Generic name for built plugin library

I have an internal game plugin library that contains code as well as blueprint assets. With perforce I’m able to insert this plugin (through a single perforce folder) into a bunch of different projects. The problem is that when I make changes to the code and blueprints, I will need to update the binaries and distribute them (again through a single perforce folder) along with my blueprints to my artists and designers. When I build the plugin (for both editor and package building) while in any specific project (for example, my Showroom project), I get the following list of files to provide to my artists/designers…

  • Showroom-NurulizeComponents-Static.lib
  • UE4Editor-NurulizeComponents.dll
  • UE4Editor-NurulizeComponents.pdb

The issue is the Showroom-NurulizeComponents-Static.lib. Because of the Showroom prefix, other projects won’t be able to find the static library. Additionally, I don’t want to have to build (and distribute) the project named static library for every project that we have.

Is there a way to make the lib name generic so it can be used across a multitude of projects? How are 3rd party libraries doing this? Is there an option to make a generic named library or dll within the Unreal Build System?


Is there some parameter I can set or such? If so, I’ve not been able to find it in the class declarations.

Hey JasonKng,

Were you able to find an answer you were looking for?

If you haven’t taken a read through it already, we have updated our Packaging documentation a bit. Let me know if you still need help.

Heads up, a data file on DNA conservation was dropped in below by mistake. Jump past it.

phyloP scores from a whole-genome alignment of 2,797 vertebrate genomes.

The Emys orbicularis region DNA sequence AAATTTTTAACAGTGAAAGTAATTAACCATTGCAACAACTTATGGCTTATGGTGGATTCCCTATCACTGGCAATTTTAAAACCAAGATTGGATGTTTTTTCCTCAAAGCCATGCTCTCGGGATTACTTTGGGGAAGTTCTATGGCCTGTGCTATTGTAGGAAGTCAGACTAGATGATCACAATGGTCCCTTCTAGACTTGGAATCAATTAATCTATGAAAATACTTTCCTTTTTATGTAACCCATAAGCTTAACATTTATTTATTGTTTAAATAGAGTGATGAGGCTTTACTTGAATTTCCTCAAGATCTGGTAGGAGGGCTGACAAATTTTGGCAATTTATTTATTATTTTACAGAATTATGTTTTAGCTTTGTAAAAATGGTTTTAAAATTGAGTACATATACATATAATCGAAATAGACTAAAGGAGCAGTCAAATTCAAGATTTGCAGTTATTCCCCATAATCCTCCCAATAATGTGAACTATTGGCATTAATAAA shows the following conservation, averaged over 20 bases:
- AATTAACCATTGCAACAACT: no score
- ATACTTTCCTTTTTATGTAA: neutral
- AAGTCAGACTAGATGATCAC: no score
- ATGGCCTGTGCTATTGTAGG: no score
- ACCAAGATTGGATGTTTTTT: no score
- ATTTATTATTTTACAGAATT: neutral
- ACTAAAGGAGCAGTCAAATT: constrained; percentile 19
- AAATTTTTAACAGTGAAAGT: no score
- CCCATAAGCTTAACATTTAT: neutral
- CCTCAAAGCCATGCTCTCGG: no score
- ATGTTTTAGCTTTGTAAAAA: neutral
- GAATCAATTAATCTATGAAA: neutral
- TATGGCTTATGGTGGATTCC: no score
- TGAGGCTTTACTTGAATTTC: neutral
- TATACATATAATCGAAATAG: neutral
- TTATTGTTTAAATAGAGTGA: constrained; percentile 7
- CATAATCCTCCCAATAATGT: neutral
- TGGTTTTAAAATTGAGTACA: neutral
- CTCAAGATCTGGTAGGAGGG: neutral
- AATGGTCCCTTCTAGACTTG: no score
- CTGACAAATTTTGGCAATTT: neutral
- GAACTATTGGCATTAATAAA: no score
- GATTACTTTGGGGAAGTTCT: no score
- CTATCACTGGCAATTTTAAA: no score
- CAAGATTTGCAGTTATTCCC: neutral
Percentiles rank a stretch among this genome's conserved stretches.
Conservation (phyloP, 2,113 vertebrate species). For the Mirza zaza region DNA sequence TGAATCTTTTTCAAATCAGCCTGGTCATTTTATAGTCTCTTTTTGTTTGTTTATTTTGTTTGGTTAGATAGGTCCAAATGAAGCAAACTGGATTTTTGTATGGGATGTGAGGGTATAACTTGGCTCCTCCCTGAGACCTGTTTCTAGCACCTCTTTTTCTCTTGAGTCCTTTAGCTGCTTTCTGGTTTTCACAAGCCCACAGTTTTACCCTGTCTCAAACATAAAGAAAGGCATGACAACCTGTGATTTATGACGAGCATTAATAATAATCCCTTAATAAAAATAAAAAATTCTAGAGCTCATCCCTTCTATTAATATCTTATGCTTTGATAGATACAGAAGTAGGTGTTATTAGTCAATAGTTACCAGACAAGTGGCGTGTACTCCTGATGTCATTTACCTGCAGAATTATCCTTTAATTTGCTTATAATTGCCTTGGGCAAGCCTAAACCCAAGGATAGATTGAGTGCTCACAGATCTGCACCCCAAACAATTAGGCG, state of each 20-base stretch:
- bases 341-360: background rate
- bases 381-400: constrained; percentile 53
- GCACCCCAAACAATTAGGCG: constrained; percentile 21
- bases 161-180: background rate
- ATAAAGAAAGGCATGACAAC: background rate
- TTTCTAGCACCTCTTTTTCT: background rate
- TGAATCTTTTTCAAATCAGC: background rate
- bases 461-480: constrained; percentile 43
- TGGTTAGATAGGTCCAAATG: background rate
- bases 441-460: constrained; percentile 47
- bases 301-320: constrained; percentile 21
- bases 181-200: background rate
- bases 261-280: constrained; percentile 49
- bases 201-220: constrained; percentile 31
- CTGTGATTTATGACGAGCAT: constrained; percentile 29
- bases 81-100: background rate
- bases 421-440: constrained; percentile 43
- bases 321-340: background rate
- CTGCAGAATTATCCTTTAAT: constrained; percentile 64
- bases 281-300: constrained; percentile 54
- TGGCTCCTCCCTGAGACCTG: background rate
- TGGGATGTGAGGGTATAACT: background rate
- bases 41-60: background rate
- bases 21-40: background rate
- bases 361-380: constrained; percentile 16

Packaging Projects


ShouldUseSharedBuildEnvironment (Distributing plugin without source - Plugins - Epic Developer Community Forums) appears to be what I was looking for in this specific issue. My initial tests indicate that ShouldUseSharedBuildEnvironment does create non-project specific named libraries. But I’ve not had time to fully test out the ability to swap those libraries among projects.

Guys, if anyone is looking for at this post UE 4.16, there has been a change. According to the changelog in UE 4.20 source code:

**The TargetRules.ShouldUseSharedBuildEnvironment() function has been deprecated. Targets can now specify the build environment they wish to use by setting BuildEnvironment to TargetBuildEnvironment.Default/Shared/Unique in their constructor instead. **

I’ve manage to succeed with this line in my .Target.cs file right after:

Type = TargetType.Game;
BuildEnvironment = TargetBuildEnvironment.Shared;

Good luck because this is severely under-documented everywhere.